I keep in my heart what you’ve said,
so that I won’t go astray from it.
Decades ago I memorized this in the King James Version: “Thy word have I hid in mine heart, that I might not sin against thee.” There’s a Christian song which has it as its chorus; and years later I found a hymn which also had it as its chorus. (One of my professors liked to sing it in chapel for us, once a semester. Brilliant guy, lovable character, but terrible singing voice. He sounded like Chewbacca from Star Wars. Still, God listens to the heart, not the vocal cords.)
In context, this verse is part of Psalm 119, the longest psalm (and longest chapter) in the bible. It’s a massive acrostic (each verse in each eight-verse bunch starts with the same letter of the Hebrew alphabet) dedicated to God’s Law and how great and useful it is.
It’s a psalm Christians tend to skip through. We’ll quote this verse, and a few other memorable ones like it, and ignore the rest. It’s because this love for the Law isn’t how many Christians nowadays think it. Not at all. We ignore the Law ’cause we think, through grace, Jesus did away with it. We read Psalm 119, look at the verses about meditating on God’s principles and regarding his ways, (119.15) and disregard the fact that these principles are the principles from the Law; these ways are the ways God spelled out in the Law. We think of them as more generic principles and ways—you know, good behavior, righteous living, Christlike forgiveness—and never any of God’s specific commandments. Because those don’t count anymore.
Well, the psalmist didn’t think of the Law that way. He saw it as grace. God, in his grace, loved his people, and rather than let them live as slaves in Egypt, ignorant of how he wanted them to live, gave them his Law. In exactly the same way that God, in his grace, loved his people, and rather than let us live as slaves to sin, ignorant of how he wants us to live, gave us Jesus. Both are acts of grace. Both are forms of God’s revelation. Both are works of God’s love.
So the psalmist put God’s imrát/“saying”—the things God’s said, namely his commands and prophecies—in his heart. And as the ancients understood hearts, we realize he put it in his mind. He memorized it. He made it a part of him. His goal, as he said, was so he wouldn’t ekhetá/“go astray,” or as more folks tend to translate it, “sin.” He wanted God’s messages to stay at the forefront of his mind.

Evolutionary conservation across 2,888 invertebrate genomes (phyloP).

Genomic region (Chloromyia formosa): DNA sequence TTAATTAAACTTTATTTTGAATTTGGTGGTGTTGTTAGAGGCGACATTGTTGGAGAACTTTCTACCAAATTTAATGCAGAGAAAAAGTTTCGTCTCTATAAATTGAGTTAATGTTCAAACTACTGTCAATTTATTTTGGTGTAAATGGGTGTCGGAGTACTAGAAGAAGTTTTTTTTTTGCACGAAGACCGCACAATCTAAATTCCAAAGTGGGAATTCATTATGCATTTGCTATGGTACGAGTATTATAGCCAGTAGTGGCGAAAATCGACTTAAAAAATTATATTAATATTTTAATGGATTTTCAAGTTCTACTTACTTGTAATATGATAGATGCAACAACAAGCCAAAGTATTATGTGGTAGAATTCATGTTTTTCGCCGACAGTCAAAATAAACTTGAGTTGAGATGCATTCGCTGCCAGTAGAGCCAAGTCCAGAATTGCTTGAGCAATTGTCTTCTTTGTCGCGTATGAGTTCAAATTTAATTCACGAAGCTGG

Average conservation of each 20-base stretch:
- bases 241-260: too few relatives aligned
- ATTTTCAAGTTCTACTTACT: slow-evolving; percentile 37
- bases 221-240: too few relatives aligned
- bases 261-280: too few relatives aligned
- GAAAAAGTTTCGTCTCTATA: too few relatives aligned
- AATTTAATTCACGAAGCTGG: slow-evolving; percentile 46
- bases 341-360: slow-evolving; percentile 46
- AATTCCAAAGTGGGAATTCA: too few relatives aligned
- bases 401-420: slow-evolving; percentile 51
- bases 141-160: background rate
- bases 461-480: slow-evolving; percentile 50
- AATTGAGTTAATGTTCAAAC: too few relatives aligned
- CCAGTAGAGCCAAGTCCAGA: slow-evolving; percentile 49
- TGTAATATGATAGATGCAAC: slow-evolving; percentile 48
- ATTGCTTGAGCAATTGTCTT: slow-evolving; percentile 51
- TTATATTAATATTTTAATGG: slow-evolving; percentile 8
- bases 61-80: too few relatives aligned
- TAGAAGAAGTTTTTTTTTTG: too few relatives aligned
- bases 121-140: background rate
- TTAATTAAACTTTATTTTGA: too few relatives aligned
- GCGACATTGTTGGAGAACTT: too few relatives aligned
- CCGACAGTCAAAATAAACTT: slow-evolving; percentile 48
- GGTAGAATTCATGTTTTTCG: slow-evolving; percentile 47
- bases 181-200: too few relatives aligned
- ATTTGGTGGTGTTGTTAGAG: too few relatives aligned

Most bibles tend to translate the second line, “So that I won’t sin against you.” That’s correct; it does say that. But the “you” it refers to isn’t actually God. Both “God” and “the LORD” are masculine-form words, yet in line 2, the “you” is feminine. (Few languages have a different masculine or feminine word, or word-ending, for the second-person singular “you.” Hebrew does.) The “you” in line 1 is a masculine “you,” and obviously refers to the LORD. The psalmist is addressing more than one “you.” There’s a male “you,” God; and a female “you.” Who’s the female “you”?
It’s actually imrát/“saying.” Two of the words for “saying” in Hebrew are the feminine “imrát” and the masculine “emér”/“omér.” The feminine form appears 37 times in the bible. The masculine form appears way more often: 5,439 times. Now, why’d the psalmist use the much rarer feminine form? So he could refer a male “you” and a female “you” in the same sentence, and not mix them up. The male “you” is the LORD. The female “you” is what the LORD said. The psalmist doesn’t want to go astray from “you”—meaning the LORD’s saying.
Yeah, the LORD’s saying reflects the LORD’s will, and technically going against God’s saying is the same as going against him. Even so: The psalmist wanted to make that very fine distinction clear. Our English translations make it muddy. My translation still makes it a little muddy: The psalmist was, after all, addressing the LORD’s saying as “you,” like a person; and in my translation, he doesn’t do that. Still, it’s a little clearer.
Well. Either way, the psalmist has left us a good example to follow: We ought to do likewise, and keep God’s teachings in mind. Not just bury them in the back of our brains, along with all the trivia of our popular culture: Put ’em in the front of our minds, where we can meditate on them and follow them, and not slip away from them.
If you don’t want to memorize my translation, that’s fine. Here are other versions you might want to put in your brain.
Original. Be-lib-bí chafánti imrat-ékha, lema’án lo ekhetá-lakh.
King James. Thy word have I hid in mine heart, that I might not sin against thee.
New Living Translation. I have hidden your word in my heart, / that I might not sin against you.
New Revised Standard. I treasure your word in my heart, / so that I may not sin against you.
English Standard. I have stored up your word in my heart, / that I might not sin against you.